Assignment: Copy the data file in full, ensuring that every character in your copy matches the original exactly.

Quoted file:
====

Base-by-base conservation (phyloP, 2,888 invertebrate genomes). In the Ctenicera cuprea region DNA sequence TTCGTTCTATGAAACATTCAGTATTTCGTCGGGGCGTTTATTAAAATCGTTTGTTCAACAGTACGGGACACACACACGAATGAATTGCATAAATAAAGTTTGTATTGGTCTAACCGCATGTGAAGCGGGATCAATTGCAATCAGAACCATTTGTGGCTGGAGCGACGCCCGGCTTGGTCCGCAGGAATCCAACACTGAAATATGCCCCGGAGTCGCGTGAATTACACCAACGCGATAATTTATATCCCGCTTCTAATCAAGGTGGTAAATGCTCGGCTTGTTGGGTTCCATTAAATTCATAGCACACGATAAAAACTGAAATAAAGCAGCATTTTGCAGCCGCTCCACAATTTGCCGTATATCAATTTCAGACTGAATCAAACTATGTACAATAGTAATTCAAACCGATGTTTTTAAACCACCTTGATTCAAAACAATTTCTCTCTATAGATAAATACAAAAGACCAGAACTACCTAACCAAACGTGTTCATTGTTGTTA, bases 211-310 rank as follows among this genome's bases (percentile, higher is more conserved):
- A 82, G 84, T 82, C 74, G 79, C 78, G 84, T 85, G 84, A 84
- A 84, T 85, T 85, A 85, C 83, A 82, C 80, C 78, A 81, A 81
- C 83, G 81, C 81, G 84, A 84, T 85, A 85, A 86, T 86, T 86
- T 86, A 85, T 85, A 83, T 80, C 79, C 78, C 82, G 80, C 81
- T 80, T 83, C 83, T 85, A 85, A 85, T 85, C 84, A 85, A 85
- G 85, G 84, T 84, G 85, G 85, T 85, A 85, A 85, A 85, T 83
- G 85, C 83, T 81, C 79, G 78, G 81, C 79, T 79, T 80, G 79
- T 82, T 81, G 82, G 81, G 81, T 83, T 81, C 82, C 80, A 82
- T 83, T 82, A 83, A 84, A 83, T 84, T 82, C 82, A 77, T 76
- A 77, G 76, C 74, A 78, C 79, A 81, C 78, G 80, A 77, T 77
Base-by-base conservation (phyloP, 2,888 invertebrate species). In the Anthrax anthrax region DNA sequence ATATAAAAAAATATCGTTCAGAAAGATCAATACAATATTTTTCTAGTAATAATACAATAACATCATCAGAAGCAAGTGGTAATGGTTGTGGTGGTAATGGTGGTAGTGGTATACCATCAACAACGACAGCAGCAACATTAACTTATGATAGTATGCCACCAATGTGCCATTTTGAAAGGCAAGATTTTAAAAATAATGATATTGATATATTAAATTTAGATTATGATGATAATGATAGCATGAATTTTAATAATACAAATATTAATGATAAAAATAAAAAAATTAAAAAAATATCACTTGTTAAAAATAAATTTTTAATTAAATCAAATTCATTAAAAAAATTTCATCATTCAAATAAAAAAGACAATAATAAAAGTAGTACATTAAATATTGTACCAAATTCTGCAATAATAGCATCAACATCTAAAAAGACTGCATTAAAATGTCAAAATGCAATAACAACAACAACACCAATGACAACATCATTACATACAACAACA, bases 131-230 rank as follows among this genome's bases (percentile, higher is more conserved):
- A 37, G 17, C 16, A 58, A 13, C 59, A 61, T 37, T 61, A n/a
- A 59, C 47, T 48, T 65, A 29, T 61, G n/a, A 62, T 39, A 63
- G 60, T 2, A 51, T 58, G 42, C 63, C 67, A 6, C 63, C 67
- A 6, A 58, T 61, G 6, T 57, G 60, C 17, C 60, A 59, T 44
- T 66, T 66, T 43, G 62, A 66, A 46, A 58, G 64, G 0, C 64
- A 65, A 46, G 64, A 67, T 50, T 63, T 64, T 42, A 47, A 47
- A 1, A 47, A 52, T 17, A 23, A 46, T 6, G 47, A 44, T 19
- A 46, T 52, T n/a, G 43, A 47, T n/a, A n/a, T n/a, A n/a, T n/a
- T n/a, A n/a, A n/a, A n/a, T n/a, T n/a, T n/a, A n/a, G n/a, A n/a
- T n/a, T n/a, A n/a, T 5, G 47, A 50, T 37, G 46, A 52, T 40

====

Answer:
Base-by-base conservation (phyloP, 2,888 invertebrate genomes). In the Ctenicera cuprea region DNA sequence TTCGTTCTATGAAACATTCAGTATTTCGTCGGGGCGTTTATTAAAATCGTTTGTTCAACAGTACGGGACACACACACGAATGAATTGCATAAATAAAGTTTGTATTGGTCTAACCGCATGTGAAGCGGGATCAATTGCAATCAGAACCATTTGTGGCTGGAGCGACGCCCGGCTTGGTCCGCAGGAATCCAACACTGAAATATGCCCCGGAGTCGCGTGAATTACACCAACGCGATAATTTATATCCCGCTTCTAATCAAGGTGGTAAATGCTCGGCTTGTTGGGTTCCATTAAATTCATAGCACACGATAAAAACTGAAATAAAGCAGCATTTTGCAGCCGCTCCACAATTTGCCGTATATCAATTTCAGACTGAATCAAACTATGTACAATAGTAATTCAAACCGATGTTTTTAAACCACCTTGATTCAAAACAATTTCTCTCTATAGATAAATACAAAAGACCAGAACTACCTAACCAAACGTGTTCATTGTTGTTA, bases 211-310 rank as follows among this genome's bases (percentile, higher is more conserved):
- A 82, G 84, T 82, C 74, G 79, C 78, G 84, T 85, G 84, A 84
- A 84, T 85, T 85, A 85, C 83, A 82, C 80, C 78, A 81, A 81
- C 83, G 81, C 81, G 84, A 84, T 85, A 85, A 86, T 86, T 86
- T 86, A 85, T 85, A 83, T 80, C 79, C 78, C 82, G 80, C 81
- T 80, T 83, C 83, T 85, A 85, A 85, T 85, C 84, A 85, A 85
- G 85, G 84, T 84, G 85, G 85, T 85, A 85, A 85, A 85, T 83
- G 85, C 83, T 81, C 79, G 78, G 81, C 79, T 79, T 80, G 79
- T 82, T 81, G 82, G 81, G 81, T 83, T 81, C 82, C 80, A 82
- T 83, T 82, A 83, A 84, A 83, T 84, T 82, C 82, A 77, T 76
- A 77, G 76, C 74, A 78, C 79, A 81, C 78, G 80, A 77, T 77
Base-by-base conservation (phyloP, 2,888 invertebrate species). In the Anthrax anthrax region DNA sequence ATATAAAAAAATATCGTTCAGAAAGATCAATACAATATTTTTCTAGTAATAATACAATAACATCATCAGAAGCAAGTGGTAATGGTTGTGGTGGTAATGGTGGTAGTGGTATACCATCAACAACGACAGCAGCAACATTAACTTATGATAGTATGCCACCAATGTGCCATTTTGAAAGGCAAGATTTTAAAAATAATGATATTGATATATTAAATTTAGATTATGATGATAATGATAGCATGAATTTTAATAATACAAATATTAATGATAAAAATAAAAAAATTAAAAAAATATCACTTGTTAAAAATAAATTTTTAATTAAATCAAATTCATTAAAAAAATTTCATCATTCAAATAAAAAAGACAATAATAAAAGTAGTACATTAAATATTGTACCAAATTCTGCAATAATAGCATCAACATCTAAAAAGACTGCATTAAAATGTCAAAATGCAATAACAACAACAACACCAATGACAACATCATTACATACAACAACA, bases 131-230 rank as follows among this genome's bases (percentile, higher is more conserved):
- A 37, G 17, C 16, A 58, A 13, C 59, A 61, T 37, T 61, A n/a
- A 59, C 47, T 48, T 65, A 29, T 61, G n/a, A 62, T 39, A 63
- G 60, T 2, A 51, T 58, G 42, C 63, C 67, A 6, C 63, C 67
- A 6, A 58, T 61, G 6, T 57, G 60, C 17, C 60, A 59, T 44
- T 66, T 66, T 43, G 62, A 66, A 46, A 58, G 64, G 0, C 64
- A 65, A 46, G 64, A 67, T 50, T 63, T 64, T 42, A 47, A 47
- A 1, A 47, A 52, T 17, A 23, A 46, T 6, G 47, A 44, T 19
- A 46, T 52, T n/a, G 43, A 47, T n/a, A n/a, T n/a, A n/a, T n/a
- T n/a, A n/a, A n/a, A n/a, T n/a, T n/a, T n/a, A n/a, G n/a, A n/a
- T n/a, T n/a, A n/a, T 5, G 47, A 50, T 37, G 46, A 52, T 40